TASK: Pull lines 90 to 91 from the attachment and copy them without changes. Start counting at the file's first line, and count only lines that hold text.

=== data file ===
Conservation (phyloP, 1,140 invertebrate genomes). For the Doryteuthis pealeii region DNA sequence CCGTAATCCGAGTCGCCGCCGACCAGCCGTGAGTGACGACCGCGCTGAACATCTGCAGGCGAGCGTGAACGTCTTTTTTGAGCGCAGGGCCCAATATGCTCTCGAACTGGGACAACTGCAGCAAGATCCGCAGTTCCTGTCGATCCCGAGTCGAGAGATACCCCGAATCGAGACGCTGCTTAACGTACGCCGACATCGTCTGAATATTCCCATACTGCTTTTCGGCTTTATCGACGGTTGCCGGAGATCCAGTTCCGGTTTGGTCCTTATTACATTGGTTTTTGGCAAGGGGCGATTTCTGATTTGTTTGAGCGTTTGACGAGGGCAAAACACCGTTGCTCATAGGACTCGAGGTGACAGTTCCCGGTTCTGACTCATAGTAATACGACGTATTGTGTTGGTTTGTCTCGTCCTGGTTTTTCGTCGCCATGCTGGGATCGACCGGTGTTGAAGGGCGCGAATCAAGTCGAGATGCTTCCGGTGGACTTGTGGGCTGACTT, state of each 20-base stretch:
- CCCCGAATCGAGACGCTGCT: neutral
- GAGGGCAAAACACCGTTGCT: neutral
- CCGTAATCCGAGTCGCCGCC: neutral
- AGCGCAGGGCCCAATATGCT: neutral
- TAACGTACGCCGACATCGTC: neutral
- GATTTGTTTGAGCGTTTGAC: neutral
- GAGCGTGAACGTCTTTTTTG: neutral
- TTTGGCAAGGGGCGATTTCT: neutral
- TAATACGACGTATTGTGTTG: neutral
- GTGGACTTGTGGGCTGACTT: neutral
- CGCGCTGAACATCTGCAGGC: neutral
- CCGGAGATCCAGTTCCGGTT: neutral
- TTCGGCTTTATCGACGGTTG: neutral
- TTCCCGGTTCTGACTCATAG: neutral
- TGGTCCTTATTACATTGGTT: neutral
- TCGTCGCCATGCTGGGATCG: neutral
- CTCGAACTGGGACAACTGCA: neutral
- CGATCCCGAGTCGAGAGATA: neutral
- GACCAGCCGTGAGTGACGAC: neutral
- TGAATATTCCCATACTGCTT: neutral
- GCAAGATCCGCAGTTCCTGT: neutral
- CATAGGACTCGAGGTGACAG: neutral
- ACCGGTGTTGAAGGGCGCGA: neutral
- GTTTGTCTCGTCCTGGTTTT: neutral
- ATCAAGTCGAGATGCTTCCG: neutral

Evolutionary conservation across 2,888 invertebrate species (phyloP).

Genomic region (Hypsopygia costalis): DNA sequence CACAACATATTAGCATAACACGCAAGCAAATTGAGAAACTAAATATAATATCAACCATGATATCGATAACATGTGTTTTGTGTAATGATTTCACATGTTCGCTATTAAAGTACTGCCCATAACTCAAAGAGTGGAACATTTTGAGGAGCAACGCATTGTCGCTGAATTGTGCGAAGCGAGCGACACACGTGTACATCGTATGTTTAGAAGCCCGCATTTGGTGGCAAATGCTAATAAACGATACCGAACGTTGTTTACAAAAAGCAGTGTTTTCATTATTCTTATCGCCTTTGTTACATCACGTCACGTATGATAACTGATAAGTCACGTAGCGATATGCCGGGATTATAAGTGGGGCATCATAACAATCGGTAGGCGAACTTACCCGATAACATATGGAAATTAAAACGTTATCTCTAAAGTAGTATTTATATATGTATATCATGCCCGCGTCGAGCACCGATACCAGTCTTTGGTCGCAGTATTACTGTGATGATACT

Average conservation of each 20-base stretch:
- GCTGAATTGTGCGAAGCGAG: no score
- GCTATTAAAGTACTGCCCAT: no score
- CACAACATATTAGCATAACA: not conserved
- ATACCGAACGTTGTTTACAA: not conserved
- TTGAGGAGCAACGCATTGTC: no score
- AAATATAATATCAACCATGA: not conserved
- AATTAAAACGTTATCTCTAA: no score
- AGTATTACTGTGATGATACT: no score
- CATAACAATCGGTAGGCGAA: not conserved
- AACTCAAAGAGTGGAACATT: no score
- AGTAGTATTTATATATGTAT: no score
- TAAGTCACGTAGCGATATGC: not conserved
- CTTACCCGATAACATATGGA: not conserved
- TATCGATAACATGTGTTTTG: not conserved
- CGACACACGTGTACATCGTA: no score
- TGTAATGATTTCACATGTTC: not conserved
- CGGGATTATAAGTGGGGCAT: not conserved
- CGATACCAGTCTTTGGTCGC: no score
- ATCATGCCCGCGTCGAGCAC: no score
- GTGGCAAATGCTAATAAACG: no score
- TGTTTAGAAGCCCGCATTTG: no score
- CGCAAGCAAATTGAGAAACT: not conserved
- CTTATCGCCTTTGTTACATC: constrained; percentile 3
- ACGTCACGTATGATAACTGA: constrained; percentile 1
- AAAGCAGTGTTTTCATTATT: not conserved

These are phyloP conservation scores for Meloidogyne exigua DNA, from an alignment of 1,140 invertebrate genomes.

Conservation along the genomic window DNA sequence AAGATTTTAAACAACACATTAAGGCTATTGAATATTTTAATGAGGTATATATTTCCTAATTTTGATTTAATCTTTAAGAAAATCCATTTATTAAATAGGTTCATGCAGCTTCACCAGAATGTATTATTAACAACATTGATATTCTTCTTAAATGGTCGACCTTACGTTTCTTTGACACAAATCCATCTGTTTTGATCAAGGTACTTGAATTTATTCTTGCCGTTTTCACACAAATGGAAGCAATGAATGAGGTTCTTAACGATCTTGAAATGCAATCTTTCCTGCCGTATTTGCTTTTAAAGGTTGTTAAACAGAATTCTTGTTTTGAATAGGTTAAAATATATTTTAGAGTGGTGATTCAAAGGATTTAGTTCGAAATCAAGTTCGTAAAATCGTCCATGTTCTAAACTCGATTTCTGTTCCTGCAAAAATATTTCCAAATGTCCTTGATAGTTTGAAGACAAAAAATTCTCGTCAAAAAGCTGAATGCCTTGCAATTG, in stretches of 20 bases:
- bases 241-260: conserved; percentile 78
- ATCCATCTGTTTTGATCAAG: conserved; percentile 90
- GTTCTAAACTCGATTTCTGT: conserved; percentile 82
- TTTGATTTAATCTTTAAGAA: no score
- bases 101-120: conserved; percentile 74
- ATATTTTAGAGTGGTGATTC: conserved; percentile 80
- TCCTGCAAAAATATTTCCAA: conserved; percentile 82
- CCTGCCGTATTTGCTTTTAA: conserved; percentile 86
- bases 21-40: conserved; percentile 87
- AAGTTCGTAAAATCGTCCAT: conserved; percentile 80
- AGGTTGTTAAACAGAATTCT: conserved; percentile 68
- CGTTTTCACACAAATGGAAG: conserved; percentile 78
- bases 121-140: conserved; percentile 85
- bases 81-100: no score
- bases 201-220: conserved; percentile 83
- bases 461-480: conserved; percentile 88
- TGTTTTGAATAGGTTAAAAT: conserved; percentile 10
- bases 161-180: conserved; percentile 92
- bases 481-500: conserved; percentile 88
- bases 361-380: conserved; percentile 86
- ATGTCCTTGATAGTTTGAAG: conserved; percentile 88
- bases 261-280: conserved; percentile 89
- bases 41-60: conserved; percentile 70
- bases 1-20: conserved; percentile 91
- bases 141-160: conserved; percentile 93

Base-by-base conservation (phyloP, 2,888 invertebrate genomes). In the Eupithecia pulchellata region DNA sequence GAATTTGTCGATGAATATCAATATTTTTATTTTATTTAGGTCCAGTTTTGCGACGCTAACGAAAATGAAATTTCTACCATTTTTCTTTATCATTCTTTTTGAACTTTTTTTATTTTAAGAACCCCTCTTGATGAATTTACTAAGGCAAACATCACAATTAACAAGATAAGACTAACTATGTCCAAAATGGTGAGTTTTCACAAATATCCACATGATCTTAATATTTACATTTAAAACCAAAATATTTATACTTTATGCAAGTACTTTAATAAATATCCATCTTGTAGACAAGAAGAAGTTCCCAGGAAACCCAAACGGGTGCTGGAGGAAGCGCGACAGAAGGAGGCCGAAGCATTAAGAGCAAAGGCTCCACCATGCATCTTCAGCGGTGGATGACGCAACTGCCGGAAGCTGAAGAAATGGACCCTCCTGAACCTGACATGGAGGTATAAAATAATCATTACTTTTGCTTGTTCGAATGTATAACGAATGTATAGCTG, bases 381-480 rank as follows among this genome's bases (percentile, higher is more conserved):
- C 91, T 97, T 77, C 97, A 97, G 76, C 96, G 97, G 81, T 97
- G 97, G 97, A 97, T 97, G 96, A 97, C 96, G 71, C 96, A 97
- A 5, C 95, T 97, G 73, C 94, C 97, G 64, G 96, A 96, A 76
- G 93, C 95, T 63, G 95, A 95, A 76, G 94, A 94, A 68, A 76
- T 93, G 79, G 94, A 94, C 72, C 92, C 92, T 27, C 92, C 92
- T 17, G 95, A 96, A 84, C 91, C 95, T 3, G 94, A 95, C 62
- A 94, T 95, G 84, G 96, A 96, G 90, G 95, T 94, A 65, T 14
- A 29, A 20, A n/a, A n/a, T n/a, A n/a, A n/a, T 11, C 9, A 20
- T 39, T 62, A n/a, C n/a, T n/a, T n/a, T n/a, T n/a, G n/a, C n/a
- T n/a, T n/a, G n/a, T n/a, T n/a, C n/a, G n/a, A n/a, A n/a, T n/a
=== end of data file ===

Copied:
- A 29, A 20, A n/a, A n/a, T n/a, A n/a, A n/a, T 11, C 9, A 20
- T 39, T 62, A n/a, C n/a, T n/a, T n/a, T n/a, T n/a, G n/a, C n/a